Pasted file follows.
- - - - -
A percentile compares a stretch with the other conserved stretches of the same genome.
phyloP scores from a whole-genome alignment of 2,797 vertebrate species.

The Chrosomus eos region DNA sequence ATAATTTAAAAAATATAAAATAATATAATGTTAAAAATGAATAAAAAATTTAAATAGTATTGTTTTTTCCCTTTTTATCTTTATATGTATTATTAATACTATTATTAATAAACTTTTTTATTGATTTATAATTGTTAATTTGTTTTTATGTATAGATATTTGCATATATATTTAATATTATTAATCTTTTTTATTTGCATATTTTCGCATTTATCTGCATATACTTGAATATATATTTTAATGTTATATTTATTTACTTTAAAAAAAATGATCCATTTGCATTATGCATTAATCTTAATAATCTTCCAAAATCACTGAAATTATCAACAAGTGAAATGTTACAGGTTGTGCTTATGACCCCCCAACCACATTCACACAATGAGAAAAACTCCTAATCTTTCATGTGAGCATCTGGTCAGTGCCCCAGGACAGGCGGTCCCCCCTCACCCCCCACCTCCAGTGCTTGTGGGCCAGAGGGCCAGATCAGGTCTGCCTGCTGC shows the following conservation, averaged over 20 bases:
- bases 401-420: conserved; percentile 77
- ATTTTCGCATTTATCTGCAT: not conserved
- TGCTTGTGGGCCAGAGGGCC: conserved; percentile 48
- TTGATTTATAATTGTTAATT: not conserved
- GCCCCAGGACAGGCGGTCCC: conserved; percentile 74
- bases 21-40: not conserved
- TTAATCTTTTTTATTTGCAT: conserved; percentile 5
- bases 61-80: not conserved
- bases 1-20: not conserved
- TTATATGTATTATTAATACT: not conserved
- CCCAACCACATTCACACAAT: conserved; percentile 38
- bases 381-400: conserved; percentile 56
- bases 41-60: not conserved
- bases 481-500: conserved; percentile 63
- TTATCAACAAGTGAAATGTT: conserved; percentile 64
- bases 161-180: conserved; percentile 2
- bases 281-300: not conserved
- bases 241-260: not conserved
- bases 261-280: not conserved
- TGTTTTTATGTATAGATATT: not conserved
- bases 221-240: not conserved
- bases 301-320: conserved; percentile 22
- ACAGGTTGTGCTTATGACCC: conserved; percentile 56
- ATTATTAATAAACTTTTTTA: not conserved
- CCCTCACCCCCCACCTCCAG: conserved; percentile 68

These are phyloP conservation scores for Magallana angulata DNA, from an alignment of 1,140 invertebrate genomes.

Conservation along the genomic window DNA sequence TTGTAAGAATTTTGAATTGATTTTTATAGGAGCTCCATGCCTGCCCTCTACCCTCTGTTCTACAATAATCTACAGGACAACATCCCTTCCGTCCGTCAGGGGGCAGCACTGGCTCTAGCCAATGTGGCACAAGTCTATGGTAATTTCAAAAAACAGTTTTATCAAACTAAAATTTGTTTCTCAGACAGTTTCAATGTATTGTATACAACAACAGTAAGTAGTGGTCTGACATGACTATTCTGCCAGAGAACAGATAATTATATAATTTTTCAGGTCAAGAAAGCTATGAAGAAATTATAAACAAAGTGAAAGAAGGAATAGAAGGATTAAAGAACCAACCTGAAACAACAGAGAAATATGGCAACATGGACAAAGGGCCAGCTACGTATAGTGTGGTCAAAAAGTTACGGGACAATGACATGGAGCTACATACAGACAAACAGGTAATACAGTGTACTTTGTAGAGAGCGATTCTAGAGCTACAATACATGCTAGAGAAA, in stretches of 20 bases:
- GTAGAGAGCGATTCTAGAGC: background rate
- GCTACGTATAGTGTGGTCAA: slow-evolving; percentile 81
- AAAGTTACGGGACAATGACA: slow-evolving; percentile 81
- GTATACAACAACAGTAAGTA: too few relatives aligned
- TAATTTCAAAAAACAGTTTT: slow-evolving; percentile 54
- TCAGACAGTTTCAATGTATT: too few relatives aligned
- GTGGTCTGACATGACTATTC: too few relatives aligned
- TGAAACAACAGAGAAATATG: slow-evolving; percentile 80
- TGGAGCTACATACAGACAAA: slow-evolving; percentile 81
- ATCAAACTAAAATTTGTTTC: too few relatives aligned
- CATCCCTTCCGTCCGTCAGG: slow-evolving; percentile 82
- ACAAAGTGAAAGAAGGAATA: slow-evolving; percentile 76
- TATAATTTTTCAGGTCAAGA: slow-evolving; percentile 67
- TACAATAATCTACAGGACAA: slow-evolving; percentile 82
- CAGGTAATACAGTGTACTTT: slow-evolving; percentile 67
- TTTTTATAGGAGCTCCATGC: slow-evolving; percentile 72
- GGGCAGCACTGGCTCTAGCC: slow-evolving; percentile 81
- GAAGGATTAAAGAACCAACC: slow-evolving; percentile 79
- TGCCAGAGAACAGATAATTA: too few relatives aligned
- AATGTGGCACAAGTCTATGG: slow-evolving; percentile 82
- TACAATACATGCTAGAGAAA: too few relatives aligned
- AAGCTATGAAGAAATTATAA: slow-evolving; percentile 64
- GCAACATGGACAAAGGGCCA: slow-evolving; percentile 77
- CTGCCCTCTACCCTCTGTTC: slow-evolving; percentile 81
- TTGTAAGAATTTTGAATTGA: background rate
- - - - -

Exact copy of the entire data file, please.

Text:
A percentile compares a stretch with the other conserved stretches of the same genome.
phyloP scores from a whole-genome alignment of 2,797 vertebrate species.

The Chrosomus eos region DNA sequence ATAATTTAAAAAATATAAAATAATATAATGTTAAAAATGAATAAAAAATTTAAATAGTATTGTTTTTTCCCTTTTTATCTTTATATGTATTATTAATACTATTATTAATAAACTTTTTTATTGATTTATAATTGTTAATTTGTTTTTATGTATAGATATTTGCATATATATTTAATATTATTAATCTTTTTTATTTGCATATTTTCGCATTTATCTGCATATACTTGAATATATATTTTAATGTTATATTTATTTACTTTAAAAAAAATGATCCATTTGCATTATGCATTAATCTTAATAATCTTCCAAAATCACTGAAATTATCAACAAGTGAAATGTTACAGGTTGTGCTTATGACCCCCCAACCACATTCACACAATGAGAAAAACTCCTAATCTTTCATGTGAGCATCTGGTCAGTGCCCCAGGACAGGCGGTCCCCCCTCACCCCCCACCTCCAGTGCTTGTGGGCCAGAGGGCCAGATCAGGTCTGCCTGCTGC shows the following conservation, averaged over 20 bases:
- bases 401-420: conserved; percentile 77
- ATTTTCGCATTTATCTGCAT: not conserved
- TGCTTGTGGGCCAGAGGGCC: conserved; percentile 48
- TTGATTTATAATTGTTAATT: not conserved
- GCCCCAGGACAGGCGGTCCC: conserved; percentile 74
- bases 21-40: not conserved
- TTAATCTTTTTTATTTGCAT: conserved; percentile 5
- bases 61-80: not conserved
- bases 1-20: not conserved
- TTATATGTATTATTAATACT: not conserved
- CCCAACCACATTCACACAAT: conserved; percentile 38
- bases 381-400: conserved; percentile 56
- bases 41-60: not conserved
- bases 481-500: conserved; percentile 63
- TTATCAACAAGTGAAATGTT: conserved; percentile 64
- bases 161-180: conserved; percentile 2
- bases 281-300: not conserved
- bases 241-260: not conserved
- bases 261-280: not conserved
- TGTTTTTATGTATAGATATT: not conserved
- bases 221-240: not conserved
- bases 301-320: conserved; percentile 22
- ACAGGTTGTGCTTATGACCC: conserved; percentile 56
- ATTATTAATAAACTTTTTTA: not conserved
- CCCTCACCCCCCACCTCCAG: conserved; percentile 68

These are phyloP conservation scores for Magallana angulata DNA, from an alignment of 1,140 invertebrate genomes.

Conservation along the genomic window DNA sequence TTGTAAGAATTTTGAATTGATTTTTATAGGAGCTCCATGCCTGCCCTCTACCCTCTGTTCTACAATAATCTACAGGACAACATCCCTTCCGTCCGTCAGGGGGCAGCACTGGCTCTAGCCAATGTGGCACAAGTCTATGGTAATTTCAAAAAACAGTTTTATCAAACTAAAATTTGTTTCTCAGACAGTTTCAATGTATTGTATACAACAACAGTAAGTAGTGGTCTGACATGACTATTCTGCCAGAGAACAGATAATTATATAATTTTTCAGGTCAAGAAAGCTATGAAGAAATTATAAACAAAGTGAAAGAAGGAATAGAAGGATTAAAGAACCAACCTGAAACAACAGAGAAATATGGCAACATGGACAAAGGGCCAGCTACGTATAGTGTGGTCAAAAAGTTACGGGACAATGACATGGAGCTACATACAGACAAACAGGTAATACAGTGTACTTTGTAGAGAGCGATTCTAGAGCTACAATACATGCTAGAGAAA, in stretches of 20 bases:
- GTAGAGAGCGATTCTAGAGC: background rate
- GCTACGTATAGTGTGGTCAA: slow-evolving; percentile 81
- AAAGTTACGGGACAATGACA: slow-evolving; percentile 81
- GTATACAACAACAGTAAGTA: too few relatives aligned
- TAATTTCAAAAAACAGTTTT: slow-evolving; percentile 54
- TCAGACAGTTTCAATGTATT: too few relatives aligned
- GTGGTCTGACATGACTATTC: too few relatives aligned
- TGAAACAACAGAGAAATATG: slow-evolving; percentile 80
- TGGAGCTACATACAGACAAA: slow-evolving; percentile 81
- ATCAAACTAAAATTTGTTTC: too few relatives aligned
- CATCCCTTCCGTCCGTCAGG: slow-evolving; percentile 82
- ACAAAGTGAAAGAAGGAATA: slow-evolving; percentile 76
- TATAATTTTTCAGGTCAAGA: slow-evolving; percentile 67
- TACAATAATCTACAGGACAA: slow-evolving; percentile 82
- CAGGTAATACAGTGTACTTT: slow-evolving; percentile 67
- TTTTTATAGGAGCTCCATGC: slow-evolving; percentile 72
- GGGCAGCACTGGCTCTAGCC: slow-evolving; percentile 81
- GAAGGATTAAAGAACCAACC: slow-evolving; percentile 79
- TGCCAGAGAACAGATAATTA: too few relatives aligned
- AATGTGGCACAAGTCTATGG: slow-evolving; percentile 82
- TACAATACATGCTAGAGAAA: too few relatives aligned
- AAGCTATGAAGAAATTATAA: slow-evolving; percentile 64
- GCAACATGGACAAAGGGCCA: slow-evolving; percentile 77
- CTGCCCTCTACCCTCTGTTC: slow-evolving; percentile 81
- TTGTAAGAATTTTGAATTGA: background rate